In 1926 the mine shipped oxidized copper ore and lead ore. In the late 1930s, the mine was operated sporadically on a small scale. From 1937 to 1940 it shipped 51 cars of oxidized copper ore valued at about $12,000. In 1937 the mine produced 92 ounces gold; 13,766 ounces silver; and 85,628 pounds copper. In 1938 it also produced gold, silver, and copper. The mine shipped crude copper ore to the Anaconda smelter in 1939. In 1940 the mine produced 26 tons of ore with a value of $785 in gold, silver, and copper. In 1943 the mine shipped 206 tons of crude copper and lead ore yielding gold, silver, copper, and lead, worth $3,357. In 1944, lessees shipped 212 tons of silver ore to the Washoe Sampling Works at Butte recovering gold, silver, and copper (Piquette 1940; Rowe 1941; Sahinen 1957).
Shipments were reported from the Hidden Treasure mine in the years 1904-07; 1910-11; 1917; 1924-26; 1930; 1936-40; 1942-44; and 1948 (Mineral Resources 1905 - 07, 1917, 1924-26, 1930; Mineral Yearbook 1938-40; Mining World 1904; 1910-11;Sahinen 1957).
The country rock at the mine is micaceous quartzite intruded by a granodiorite stock. The greater portion of the minerals are still in the sulphide form. Within the Hidden Treasure mine, four stages of movement cut and displaced previous mineralized structures. Chalcopyrite in the mine contains appreciable amounts of silver (Sahinen 1957; Hintzman 1964).
The Hobo mine, consisting of two claims, was located about three miles up Wallace Creek from Clinton. Thirty tons of ore were shipped from the mine containing 11 ounces of silver per ton, with 5 percent lead, 1 percent copper, 0.5 percent antimony, and 3 percent iron. In 1949 it was operated by E. R. Terry and Carl Larson (Sahinen 1957).
The Jack Pot mine was on the west side of Trail Creek near its junction with Wallace Creek, two miles east of Clinton. In 1912 an adit had been driven in granodiorite. In 1919 a test lot of copper ore was shipped from the claim (Sahinen 1957).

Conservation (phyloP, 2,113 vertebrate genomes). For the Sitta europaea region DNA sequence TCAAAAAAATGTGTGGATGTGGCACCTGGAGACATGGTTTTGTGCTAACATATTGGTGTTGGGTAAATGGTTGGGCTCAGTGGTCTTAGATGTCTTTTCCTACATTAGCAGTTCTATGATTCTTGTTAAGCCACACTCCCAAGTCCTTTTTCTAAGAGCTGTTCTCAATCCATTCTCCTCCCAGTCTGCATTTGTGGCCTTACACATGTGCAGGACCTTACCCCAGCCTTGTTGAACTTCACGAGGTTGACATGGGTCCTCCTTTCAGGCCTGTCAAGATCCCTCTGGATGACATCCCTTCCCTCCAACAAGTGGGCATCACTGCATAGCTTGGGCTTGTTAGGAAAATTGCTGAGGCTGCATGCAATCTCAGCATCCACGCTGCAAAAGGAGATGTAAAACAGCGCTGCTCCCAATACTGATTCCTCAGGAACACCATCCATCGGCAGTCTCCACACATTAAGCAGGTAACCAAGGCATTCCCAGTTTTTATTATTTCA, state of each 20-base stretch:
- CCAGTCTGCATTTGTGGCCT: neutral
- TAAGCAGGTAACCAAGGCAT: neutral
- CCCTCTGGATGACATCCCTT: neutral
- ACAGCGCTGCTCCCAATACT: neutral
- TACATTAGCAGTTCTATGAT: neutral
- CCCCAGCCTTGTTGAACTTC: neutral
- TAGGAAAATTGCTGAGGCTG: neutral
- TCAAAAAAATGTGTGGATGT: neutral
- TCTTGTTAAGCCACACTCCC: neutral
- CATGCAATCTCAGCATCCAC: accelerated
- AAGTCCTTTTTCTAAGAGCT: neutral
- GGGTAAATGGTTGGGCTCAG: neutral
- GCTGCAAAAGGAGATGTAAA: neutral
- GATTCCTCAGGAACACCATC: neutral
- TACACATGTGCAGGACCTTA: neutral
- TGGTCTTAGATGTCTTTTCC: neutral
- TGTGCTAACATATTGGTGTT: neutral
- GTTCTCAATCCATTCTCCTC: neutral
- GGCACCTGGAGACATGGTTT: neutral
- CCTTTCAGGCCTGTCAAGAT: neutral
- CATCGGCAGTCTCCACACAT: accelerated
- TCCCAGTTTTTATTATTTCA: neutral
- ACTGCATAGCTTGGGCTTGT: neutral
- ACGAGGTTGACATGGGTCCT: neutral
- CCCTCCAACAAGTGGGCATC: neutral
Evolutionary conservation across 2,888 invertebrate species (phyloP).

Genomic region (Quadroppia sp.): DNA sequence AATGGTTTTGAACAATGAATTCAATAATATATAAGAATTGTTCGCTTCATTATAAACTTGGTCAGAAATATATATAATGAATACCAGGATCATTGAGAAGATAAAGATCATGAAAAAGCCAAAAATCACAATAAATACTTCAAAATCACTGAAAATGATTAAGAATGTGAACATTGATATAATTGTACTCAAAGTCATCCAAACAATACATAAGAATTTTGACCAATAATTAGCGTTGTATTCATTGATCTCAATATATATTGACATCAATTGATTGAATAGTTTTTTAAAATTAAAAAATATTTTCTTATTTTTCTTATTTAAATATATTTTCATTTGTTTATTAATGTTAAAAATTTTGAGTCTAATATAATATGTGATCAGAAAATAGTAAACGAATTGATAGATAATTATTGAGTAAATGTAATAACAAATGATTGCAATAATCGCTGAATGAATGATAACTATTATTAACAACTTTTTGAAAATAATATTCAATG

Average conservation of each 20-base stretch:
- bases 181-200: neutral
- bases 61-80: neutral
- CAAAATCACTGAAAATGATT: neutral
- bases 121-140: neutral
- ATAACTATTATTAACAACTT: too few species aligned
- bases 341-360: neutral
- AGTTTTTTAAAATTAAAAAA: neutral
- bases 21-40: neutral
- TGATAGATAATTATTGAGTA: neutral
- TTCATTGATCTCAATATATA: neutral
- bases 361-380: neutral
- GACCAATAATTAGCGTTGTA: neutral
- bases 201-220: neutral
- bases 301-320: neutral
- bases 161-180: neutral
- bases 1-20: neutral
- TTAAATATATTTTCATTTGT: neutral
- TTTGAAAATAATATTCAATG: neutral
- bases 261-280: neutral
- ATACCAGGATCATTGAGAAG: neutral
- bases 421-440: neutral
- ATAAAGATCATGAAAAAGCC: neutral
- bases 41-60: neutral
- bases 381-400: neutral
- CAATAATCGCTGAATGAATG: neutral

The Kennebec, located three miles east of Clinton, had an 85-foot shaft by 1894. In 1926, three cars of oxidized copper ore were shipped from the property (Miller 1894; Sahinen 1957).
In 1929 a car of oxidized copper-lead ore was shipped from the Missoula (or Missoulian) property 2.5 miles from Clinton (Sahinen 1957).
In 1914 the Montana mine produced a small amount of silver-copper ore with some gold (Sahinen 1957).
The Queen Mary copper mine was located in Section 18, T12N, R16W, about six miles by road northeast of Clinton. The claim was located in 1899 and was patented in 1914. A. J. Mosby of Missoula owned the three claims that composed the group. The deposit was a weakly mineralized zone of shearing and fracturing in granodiorite. Ore minerals were chalcopyrite, bornite, azurite, malachite, and specular hematite (Sahinen 1957).
The Raven property was located east and north of the Hidden Treasure mine and contained nine claims. The ore had its main values in copper and also carried small amounts of gold, silver, and lead. By 1910 about $12,000 worth of development work had been done on the property. The owners had developed adits allowing the mine to be worked as deep as 700 feet, but no ore had been shipped by 1940 (Rowe 1910; Piquette 1940).
The Southern Cross had 100 feet in shaft and tunnel in 1894 (Miller 1894).
The Treasurer in 1894 had a 75-foot shaft and a 100-foot tunnel, with a ledge of galena and copper sulphides (Miller 1894).
The Triangle and Grass Widow mines were located about 2 1/2 miles northeast of Clinton on Woodville Creek, about 0.75 mile northwest of the Hidden Treasure mine. The Triangle group of claims consists of 11 claims, the most important being the Triangle and the Grass Widow. The Grass Widow lode was about 600 feet northwest of the Triangle. Both were opened by drifts. The Triangle Group was owned by the Triangle Mining and Development Company of Missoula in 1910. The main vein had been drifted upon for 540 feet by that year. One stringer of high-grade copper ore assayed 15.4 percent copper, 0.24 ounce gold, and 3.2 ounces silver per ton. The Grass Widow vein was opened by two drifts 50 and 75 feet long. In addition to other tunnels and crosscuts on the property. By 1910, buildings on the property consisted of a power house, blacksmith shop, ore bins, etc. In 1912, an adit was driven 540 feet into a steep hill. Ore shipments reportedly yielded $3,500, with most of the value in copper. Near the the face of the adit, values in copper ranged from 3.5 - 6.75 percent, in silver from 7-13 ounces, and in gold from four to seven ounces per ton. The Triangle adit followed a zone of parallel fractures in granodiorite (Rowe 1910; 1911; Pardee 1918; Piquette 1940; Sahinen 1957; Hintzman 1964).
In 1894 the Wallace mine had 80 feet of work in shaft and tunnel (Miller 1894).
The West Point mine in 1894 had a 50-foot shaft and a 50-foot tunnel showing galena and copper sulphides (Miller 1894).
Other mines in the district included the Weston and the Bellvue (or Bellview) (Wolle 1963).